The Opium poppy (Papaver somniferum) belongs to the same family as the ‘Coquelicot’ (Papaver rhoeas). The latter is better known as the Flower of Remembrance – when in the 1920’s an American teacher sold silk poppies to friends to raise money for injured service men.
Opium poppy, known since Neolithic times, is known for its medicinal properties. The active ingredient – Morphine, isolated by German Serturner in 1800  – is known to be responsible for reducing intense pain. Known to the Greeks and Romans, it was the Arab merchants who introduced it both in the East and in the West.
The synthetic derivative of Morphine – Heroin – was first isolated in 1874 in Germany and was marketed as a non-addictive substitute to Morphine. It was only in the 1900’s that Americans, trying to get rid of a troublesome cough, realized that their cough remedies were curiously addictive! By 1971, Congress was alarmed that 15% of American servicemen involved in the Vietnam war had become heroin addicts. Recent figures show that Russia has become the largest per capita user of heroin after the return of Soviet soldiers from their war in Afghanistan. However, this is still nothing compared to what the Chinese endured, when they fell under the spell in the early part of the 20th century.
The source of China’s addiction came from the Opium fields in India. The cartels that spread that misery among Indian growers and Chinese consumers were the clandestine representatives of Western Nations including Britain, France and America. Historians even trace the problem back to 1490s when Vasco Da Gama sailed around the Cape of Good Hope and had adopted the view that Africa, India and the East were populated by uncivilized people who could be persuaded to part with the valuable plant species and precious metals in return for cheaper and worthless goods.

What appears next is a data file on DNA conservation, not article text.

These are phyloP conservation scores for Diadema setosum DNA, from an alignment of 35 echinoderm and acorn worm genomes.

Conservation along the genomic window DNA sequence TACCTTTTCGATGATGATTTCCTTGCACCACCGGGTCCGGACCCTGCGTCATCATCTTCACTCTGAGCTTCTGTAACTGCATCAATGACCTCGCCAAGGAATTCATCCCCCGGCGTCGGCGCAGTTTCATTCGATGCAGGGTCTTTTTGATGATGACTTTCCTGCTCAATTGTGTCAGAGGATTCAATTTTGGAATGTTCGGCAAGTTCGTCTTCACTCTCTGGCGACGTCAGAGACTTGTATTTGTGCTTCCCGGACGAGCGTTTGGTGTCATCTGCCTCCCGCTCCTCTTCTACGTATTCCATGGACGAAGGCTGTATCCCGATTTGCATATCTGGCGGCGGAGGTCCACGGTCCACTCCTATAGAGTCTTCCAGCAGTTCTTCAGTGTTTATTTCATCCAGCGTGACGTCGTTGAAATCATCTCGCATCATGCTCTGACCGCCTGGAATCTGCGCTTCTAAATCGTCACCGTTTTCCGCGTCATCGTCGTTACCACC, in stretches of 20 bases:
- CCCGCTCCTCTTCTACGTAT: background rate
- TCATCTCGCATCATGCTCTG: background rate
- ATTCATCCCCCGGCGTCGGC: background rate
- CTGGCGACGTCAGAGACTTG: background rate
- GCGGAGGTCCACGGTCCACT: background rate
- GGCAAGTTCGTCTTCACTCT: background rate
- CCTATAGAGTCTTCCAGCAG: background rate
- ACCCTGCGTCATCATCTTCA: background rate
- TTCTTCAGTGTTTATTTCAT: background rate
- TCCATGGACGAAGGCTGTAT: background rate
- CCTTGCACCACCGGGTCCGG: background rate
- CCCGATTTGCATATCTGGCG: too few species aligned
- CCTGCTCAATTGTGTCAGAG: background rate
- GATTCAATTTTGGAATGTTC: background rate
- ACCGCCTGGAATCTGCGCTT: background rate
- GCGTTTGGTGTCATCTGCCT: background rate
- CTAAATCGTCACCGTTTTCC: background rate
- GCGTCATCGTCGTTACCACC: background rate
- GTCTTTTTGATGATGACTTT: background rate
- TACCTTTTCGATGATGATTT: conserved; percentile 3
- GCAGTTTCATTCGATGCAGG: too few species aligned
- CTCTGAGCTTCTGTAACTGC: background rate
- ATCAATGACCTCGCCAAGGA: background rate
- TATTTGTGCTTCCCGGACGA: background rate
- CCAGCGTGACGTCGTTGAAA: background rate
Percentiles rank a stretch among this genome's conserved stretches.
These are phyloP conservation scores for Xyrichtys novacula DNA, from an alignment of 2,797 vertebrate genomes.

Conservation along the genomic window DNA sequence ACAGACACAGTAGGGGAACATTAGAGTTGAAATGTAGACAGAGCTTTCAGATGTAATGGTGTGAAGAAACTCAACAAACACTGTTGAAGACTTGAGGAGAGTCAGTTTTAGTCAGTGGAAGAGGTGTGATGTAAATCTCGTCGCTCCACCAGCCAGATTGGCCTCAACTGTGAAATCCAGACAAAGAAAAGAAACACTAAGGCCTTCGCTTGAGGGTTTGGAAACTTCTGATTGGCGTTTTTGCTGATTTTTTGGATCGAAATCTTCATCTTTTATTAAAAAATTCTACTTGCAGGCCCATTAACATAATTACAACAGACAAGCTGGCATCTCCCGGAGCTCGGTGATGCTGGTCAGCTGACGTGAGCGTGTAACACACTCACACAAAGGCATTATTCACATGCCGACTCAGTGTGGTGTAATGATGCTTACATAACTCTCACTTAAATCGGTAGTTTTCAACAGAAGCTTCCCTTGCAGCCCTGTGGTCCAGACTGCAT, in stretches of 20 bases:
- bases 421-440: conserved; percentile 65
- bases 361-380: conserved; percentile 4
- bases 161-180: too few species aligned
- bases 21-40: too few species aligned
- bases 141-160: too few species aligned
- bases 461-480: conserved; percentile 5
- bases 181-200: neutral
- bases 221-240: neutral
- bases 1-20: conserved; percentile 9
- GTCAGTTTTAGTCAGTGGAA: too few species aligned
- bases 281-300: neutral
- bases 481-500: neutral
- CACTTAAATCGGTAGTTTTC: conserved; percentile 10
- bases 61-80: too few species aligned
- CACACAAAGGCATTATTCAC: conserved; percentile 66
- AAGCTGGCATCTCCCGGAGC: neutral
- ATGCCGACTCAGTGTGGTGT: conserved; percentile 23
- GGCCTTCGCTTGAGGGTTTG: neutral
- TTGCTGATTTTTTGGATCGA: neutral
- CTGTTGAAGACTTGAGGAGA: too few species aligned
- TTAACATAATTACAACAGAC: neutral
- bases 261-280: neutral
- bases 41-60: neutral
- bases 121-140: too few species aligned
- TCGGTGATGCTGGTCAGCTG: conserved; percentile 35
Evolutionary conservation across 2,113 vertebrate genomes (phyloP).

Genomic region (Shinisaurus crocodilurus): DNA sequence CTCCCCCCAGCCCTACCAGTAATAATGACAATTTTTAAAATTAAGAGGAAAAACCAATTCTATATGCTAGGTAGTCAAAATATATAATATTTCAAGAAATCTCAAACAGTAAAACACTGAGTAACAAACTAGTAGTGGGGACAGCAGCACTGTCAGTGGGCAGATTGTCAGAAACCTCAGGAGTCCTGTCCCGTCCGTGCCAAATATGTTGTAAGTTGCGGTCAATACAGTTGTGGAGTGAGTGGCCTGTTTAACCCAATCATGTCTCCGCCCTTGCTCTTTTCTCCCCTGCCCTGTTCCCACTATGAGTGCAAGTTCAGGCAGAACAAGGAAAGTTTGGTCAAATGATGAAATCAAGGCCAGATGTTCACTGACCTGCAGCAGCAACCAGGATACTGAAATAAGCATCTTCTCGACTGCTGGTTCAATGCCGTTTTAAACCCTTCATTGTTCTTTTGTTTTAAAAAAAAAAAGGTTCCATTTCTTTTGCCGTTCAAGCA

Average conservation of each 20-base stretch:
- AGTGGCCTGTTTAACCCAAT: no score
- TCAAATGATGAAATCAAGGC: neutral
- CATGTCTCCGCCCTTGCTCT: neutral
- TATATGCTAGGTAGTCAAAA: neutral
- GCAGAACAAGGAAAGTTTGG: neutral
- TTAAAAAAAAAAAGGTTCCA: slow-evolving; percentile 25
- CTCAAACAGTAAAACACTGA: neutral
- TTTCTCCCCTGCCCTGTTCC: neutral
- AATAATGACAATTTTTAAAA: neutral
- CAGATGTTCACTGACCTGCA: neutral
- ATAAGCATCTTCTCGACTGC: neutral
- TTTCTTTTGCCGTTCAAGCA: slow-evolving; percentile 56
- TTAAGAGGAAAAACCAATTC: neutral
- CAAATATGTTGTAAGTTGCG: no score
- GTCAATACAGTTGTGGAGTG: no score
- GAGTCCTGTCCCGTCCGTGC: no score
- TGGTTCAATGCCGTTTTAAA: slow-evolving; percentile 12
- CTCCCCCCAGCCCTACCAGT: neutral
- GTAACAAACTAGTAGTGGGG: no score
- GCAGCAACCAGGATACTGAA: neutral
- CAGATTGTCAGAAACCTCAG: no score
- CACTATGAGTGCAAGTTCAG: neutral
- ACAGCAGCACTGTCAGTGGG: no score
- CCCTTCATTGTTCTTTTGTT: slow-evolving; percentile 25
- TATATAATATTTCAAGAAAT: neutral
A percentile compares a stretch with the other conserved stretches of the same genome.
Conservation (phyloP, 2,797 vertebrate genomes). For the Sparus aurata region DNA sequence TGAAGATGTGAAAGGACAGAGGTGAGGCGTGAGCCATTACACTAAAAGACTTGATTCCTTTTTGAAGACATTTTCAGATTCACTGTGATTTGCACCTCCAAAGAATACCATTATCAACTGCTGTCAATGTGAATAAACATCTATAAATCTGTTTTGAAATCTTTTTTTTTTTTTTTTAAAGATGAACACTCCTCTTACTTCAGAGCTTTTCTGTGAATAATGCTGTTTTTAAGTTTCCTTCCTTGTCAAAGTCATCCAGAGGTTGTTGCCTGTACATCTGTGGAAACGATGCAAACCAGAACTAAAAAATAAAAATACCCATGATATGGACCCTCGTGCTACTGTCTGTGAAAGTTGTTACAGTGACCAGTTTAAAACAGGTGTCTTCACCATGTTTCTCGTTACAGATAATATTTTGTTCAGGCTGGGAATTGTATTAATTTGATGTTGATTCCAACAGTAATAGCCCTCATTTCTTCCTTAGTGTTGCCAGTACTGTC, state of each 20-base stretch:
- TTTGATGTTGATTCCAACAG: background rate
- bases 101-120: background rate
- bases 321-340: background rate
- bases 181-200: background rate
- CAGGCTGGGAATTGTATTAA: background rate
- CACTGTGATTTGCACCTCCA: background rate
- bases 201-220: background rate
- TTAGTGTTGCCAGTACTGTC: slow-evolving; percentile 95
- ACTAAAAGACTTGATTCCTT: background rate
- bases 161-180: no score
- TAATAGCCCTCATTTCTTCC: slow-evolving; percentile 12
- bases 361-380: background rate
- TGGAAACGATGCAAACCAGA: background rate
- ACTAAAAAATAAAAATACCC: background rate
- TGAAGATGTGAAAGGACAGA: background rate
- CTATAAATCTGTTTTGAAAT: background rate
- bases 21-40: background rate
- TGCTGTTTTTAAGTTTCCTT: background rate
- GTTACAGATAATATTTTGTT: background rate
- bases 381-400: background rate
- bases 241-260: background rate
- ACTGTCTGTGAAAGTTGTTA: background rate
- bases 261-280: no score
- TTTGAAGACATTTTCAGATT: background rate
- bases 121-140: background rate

While African countries and India were willing to do business, China’s Manchu leaders were proving to be more resistant to trade, as they were quite content with their own goods – porcelain, tea, silks etc. What happened after was quite remarkable in as much as within the next 50 years, the entire social system that had governed China over thousands of years would be brought to its knees by foreign poppies!
This frustration with China made Western nations quite creative in their own trade routes. Britain took control of Bengal’s opium fields after defeating the Indian Mogul in 1757. From there, they ran Opium into China using fast boats. As the ships slipped in and out of Chinese ports, and corrupt Chinese officials continued denying the Opium to their seniors; the East India Company controlled not only the supply but also the price.
Opium of the 18th century was a lucrative business and soon rival supplies were seeping into India from Turkey, France and other places. As more of the stuff flooded in, the price fell and addiction rate rose. The Chinese authorities still resisted by sending Imperial order banning opium consumption but by that time the exposure so great that it began to destabilize every aspect of life in China. Efforts to resist the drug runners were met with gunboat diplomacy. Britain started sending war ships to impose the right to trade. The Chinese were ill equipped and lost the Opium Wars. The aftermath was devastating – the amount of opium flowing into China increased. With farmers struggling to feed people through the debilitating effects of Opium, 1850-1865 witnessed the first insurrection leading to the Taiping Revolution. They seized the land, threw out the private landlords and shared the management of the land with the community.
The weakened Manchu government was compelled to seek outside help to defeat the revolutionaries and enlisted France, USA and Britain who were only too happy to provide logistical and technological aid but at a price – China had to legalise Opium. Reluctantly, China agreed.
Opium addiction had permeated every level of Chinese society and had cost the country its sovereignty. By the end of the 19th century, China was a nation in decline. The last emperor Puyi had abdicated in 1912 and it was not until World War II that China brought this addiction under control.
After World War II, it was the turn of Western countries to bear the brunt of heroin addiction. The Mafia in Italy; the drug cartels in Latin America controlled the trade and by the end of the 20th century – Afghanistan.